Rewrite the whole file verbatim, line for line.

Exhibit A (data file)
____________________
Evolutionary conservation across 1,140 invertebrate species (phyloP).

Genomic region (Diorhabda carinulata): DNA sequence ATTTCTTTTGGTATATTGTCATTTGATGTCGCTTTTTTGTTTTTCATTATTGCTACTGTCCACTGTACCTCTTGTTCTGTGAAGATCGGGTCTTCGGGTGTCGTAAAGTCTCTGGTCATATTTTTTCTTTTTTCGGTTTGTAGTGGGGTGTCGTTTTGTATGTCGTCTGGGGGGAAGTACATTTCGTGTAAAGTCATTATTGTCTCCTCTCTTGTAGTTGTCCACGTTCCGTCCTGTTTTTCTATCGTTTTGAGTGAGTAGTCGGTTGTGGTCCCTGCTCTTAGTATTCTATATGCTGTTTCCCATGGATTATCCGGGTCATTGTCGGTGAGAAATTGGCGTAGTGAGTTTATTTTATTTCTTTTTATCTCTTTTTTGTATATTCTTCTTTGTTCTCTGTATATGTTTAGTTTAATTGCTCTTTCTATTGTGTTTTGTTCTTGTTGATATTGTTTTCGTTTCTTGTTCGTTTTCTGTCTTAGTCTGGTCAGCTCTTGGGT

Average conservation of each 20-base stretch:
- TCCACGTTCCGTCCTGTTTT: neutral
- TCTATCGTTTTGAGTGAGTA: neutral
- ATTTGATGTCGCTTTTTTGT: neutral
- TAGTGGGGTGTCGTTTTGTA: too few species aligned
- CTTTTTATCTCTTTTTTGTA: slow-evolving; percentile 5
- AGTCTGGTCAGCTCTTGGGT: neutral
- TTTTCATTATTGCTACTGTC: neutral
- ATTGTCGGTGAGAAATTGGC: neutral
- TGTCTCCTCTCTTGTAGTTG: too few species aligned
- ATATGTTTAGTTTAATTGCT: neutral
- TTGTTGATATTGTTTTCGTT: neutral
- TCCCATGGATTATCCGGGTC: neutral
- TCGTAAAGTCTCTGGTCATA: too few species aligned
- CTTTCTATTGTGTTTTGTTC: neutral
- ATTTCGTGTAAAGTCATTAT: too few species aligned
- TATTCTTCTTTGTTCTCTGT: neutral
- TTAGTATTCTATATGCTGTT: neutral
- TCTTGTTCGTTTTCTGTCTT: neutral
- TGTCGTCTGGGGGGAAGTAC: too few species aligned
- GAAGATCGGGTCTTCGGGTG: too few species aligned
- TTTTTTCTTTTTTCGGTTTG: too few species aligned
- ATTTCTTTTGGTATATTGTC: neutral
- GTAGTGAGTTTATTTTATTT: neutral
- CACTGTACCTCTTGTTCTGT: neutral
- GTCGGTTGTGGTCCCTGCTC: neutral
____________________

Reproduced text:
Evolutionary conservation across 1,140 invertebrate species (phyloP).

Genomic region (Diorhabda carinulata): DNA sequence ATTTCTTTTGGTATATTGTCATTTGATGTCGCTTTTTTGTTTTTCATTATTGCTACTGTCCACTGTACCTCTTGTTCTGTGAAGATCGGGTCTTCGGGTGTCGTAAAGTCTCTGGTCATATTTTTTCTTTTTTCGGTTTGTAGTGGGGTGTCGTTTTGTATGTCGTCTGGGGGGAAGTACATTTCGTGTAAAGTCATTATTGTCTCCTCTCTTGTAGTTGTCCACGTTCCGTCCTGTTTTTCTATCGTTTTGAGTGAGTAGTCGGTTGTGGTCCCTGCTCTTAGTATTCTATATGCTGTTTCCCATGGATTATCCGGGTCATTGTCGGTGAGAAATTGGCGTAGTGAGTTTATTTTATTTCTTTTTATCTCTTTTTTGTATATTCTTCTTTGTTCTCTGTATATGTTTAGTTTAATTGCTCTTTCTATTGTGTTTTGTTCTTGTTGATATTGTTTTCGTTTCTTGTTCGTTTTCTGTCTTAGTCTGGTCAGCTCTTGGGT

Average conservation of each 20-base stretch:
- TCCACGTTCCGTCCTGTTTT: neutral
- TCTATCGTTTTGAGTGAGTA: neutral
- ATTTGATGTCGCTTTTTTGT: neutral
- TAGTGGGGTGTCGTTTTGTA: too few species aligned
- CTTTTTATCTCTTTTTTGTA: slow-evolving; percentile 5
- AGTCTGGTCAGCTCTTGGGT: neutral
- TTTTCATTATTGCTACTGTC: neutral
- ATTGTCGGTGAGAAATTGGC: neutral
- TGTCTCCTCTCTTGTAGTTG: too few species aligned
- ATATGTTTAGTTTAATTGCT: neutral
- TTGTTGATATTGTTTTCGTT: neutral
- TCCCATGGATTATCCGGGTC: neutral
- TCGTAAAGTCTCTGGTCATA: too few species aligned
- CTTTCTATTGTGTTTTGTTC: neutral
- ATTTCGTGTAAAGTCATTAT: too few species aligned
- TATTCTTCTTTGTTCTCTGT: neutral
- TTAGTATTCTATATGCTGTT: neutral
- TCTTGTTCGTTTTCTGTCTT: neutral
- TGTCGTCTGGGGGGAAGTAC: too few species aligned
- GAAGATCGGGTCTTCGGGTG: too few species aligned
- TTTTTTCTTTTTTCGGTTTG: too few species aligned
- ATTTCTTTTGGTATATTGTC: neutral
- GTAGTGAGTTTATTTTATTT: neutral
- CACTGTACCTCTTGTTCTGT: neutral
- GTCGGTTGTGGTCCCTGCTC: neutral